I am a father who prides myself in being an expert manager of money and a financial role model for my kids. I am an expert at saving money, building wealth and I feel pretty good about myself. I know that I am getting ahead each month, each week and each day by making a whole bunch of small but correct decisions with my money. When we have a solid foundation to build on it becomes easy to increase our wealth and make decisions that direct us toward our goal of being financially independent.
But overconfidence can be the start of a downwards spiral. When complacency sets in that’s when things start to go the wrong direction. We feel that because we have put some good habits in place and we have done so well with reorganizing our affairs we can let our foot off the gas a bit. A few extra dollars spent here a few more there. We don’t really need it but we’ve done so well and we’re way ahead anyways. That’s when spending creep sets in. I’m not saying we can’t splurge on something now again but “beware the creep”
Hold on. What’s that on my credit card statement?
Examples I have found of spending creep in our household spending recently are;
One off spin classes, when we own many bikes-go for a bike ride
Yoga, how can they charge $15-$20 for a 75-minute class?
On demand movies, when we have a Netflix subscription-watch one of the thousands on Netflix
I-tunes songs, when we can listen for free on YouTube
Coffee out when we can make it at home for pennies a cup
I-tunes cloud storage…??????? Do we really have that much we need to store?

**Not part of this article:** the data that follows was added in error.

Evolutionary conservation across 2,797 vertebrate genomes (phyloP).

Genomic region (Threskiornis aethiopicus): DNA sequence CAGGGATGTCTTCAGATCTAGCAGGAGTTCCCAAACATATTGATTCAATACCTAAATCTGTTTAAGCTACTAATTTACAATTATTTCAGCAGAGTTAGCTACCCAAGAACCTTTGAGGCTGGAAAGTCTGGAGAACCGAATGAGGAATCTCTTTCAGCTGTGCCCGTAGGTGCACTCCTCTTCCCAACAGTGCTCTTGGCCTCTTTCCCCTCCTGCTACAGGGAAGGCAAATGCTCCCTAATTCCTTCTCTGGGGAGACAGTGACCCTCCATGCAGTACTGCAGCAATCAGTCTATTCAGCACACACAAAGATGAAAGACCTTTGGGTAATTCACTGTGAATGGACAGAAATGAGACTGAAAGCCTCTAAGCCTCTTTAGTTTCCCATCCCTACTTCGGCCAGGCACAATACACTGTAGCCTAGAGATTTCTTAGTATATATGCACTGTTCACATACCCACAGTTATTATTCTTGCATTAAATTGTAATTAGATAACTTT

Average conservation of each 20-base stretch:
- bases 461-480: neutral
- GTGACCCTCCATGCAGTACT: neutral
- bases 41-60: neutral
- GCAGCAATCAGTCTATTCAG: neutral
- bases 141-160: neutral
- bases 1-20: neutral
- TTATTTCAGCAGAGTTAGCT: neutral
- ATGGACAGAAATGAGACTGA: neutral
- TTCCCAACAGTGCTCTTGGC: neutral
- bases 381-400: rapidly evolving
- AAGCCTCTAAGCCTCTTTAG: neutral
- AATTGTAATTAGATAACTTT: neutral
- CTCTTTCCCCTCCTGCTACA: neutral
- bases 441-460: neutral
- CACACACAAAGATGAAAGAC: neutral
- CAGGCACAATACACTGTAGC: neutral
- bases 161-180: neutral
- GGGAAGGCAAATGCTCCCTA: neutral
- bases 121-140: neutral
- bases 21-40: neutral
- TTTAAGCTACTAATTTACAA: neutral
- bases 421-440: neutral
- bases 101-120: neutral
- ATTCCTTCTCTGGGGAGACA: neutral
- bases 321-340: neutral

Annual photo software subscriptions
The above are some of the small ones that drive me nuts as I see no need for them. But common spending that adds up more quickly are as follows;
Eating out fast food
Work lunches out
Bottles of wine and six packs of beer
Toys (we are fairly good at this) Its’ usually the grandparents
Costco, they have damn good deals on clothing
Little by little these things creep back into our regular routine. Each one by itself is no big deal we think. Of course, we’ve all seen the example of a $2 coffee per day measured over a week $14, a month $60 a year $720, 5 years $3600 or $7200 over 10 years. In addition, if we had invested this money instead of spent it the savings would compound even further. Then we add the coffee on top of the yoga, on top of the fast food on top of the…you get the picture. Pretty soon we are wondering how we are going to find enough to pay the credit card statement.
That is why doing a budget regularly is so critical. It allows you to find all these little things and weed them out before there becomes more of them eating away at your cash flow, you net worth and ultimately your freedom. And, of course support your kids by acting as a role model and instilling these habits at a young age when they are more malleable.